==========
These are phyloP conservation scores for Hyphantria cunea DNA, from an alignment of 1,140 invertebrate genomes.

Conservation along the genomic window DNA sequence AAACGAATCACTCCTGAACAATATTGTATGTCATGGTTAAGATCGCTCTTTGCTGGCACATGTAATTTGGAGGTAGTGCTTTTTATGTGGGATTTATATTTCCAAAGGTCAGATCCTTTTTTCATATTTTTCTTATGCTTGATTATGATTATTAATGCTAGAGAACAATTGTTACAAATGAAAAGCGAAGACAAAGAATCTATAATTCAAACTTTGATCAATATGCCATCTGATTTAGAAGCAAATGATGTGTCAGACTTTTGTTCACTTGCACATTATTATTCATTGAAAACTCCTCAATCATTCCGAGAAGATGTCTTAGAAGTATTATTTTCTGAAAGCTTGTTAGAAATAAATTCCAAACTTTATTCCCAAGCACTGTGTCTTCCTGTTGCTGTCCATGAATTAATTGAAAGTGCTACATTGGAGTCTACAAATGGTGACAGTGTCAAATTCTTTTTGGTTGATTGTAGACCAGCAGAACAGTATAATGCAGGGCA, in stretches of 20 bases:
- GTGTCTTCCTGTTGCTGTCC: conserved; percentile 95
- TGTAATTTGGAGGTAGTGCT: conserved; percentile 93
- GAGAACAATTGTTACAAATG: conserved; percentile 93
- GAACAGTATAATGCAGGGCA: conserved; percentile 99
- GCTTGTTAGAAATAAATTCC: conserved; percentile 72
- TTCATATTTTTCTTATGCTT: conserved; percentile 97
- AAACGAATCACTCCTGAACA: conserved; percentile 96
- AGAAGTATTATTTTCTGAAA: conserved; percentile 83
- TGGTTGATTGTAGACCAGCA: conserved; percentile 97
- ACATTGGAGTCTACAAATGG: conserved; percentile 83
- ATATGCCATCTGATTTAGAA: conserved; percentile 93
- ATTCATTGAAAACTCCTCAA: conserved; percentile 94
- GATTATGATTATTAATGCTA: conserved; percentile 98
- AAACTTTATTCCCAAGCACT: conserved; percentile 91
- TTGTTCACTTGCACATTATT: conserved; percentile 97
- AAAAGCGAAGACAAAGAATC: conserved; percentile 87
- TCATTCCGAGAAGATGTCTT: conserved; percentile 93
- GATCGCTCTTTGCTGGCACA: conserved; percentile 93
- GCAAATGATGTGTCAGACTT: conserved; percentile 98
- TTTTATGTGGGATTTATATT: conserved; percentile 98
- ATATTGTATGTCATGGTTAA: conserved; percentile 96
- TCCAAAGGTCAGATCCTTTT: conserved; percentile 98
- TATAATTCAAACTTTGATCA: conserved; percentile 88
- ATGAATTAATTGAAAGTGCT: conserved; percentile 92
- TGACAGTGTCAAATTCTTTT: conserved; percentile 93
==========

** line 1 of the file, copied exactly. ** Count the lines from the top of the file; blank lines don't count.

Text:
These are phyloP conservation scores for Hyphantria cunea DNA, from an alignment of 1,140 invertebrate genomes.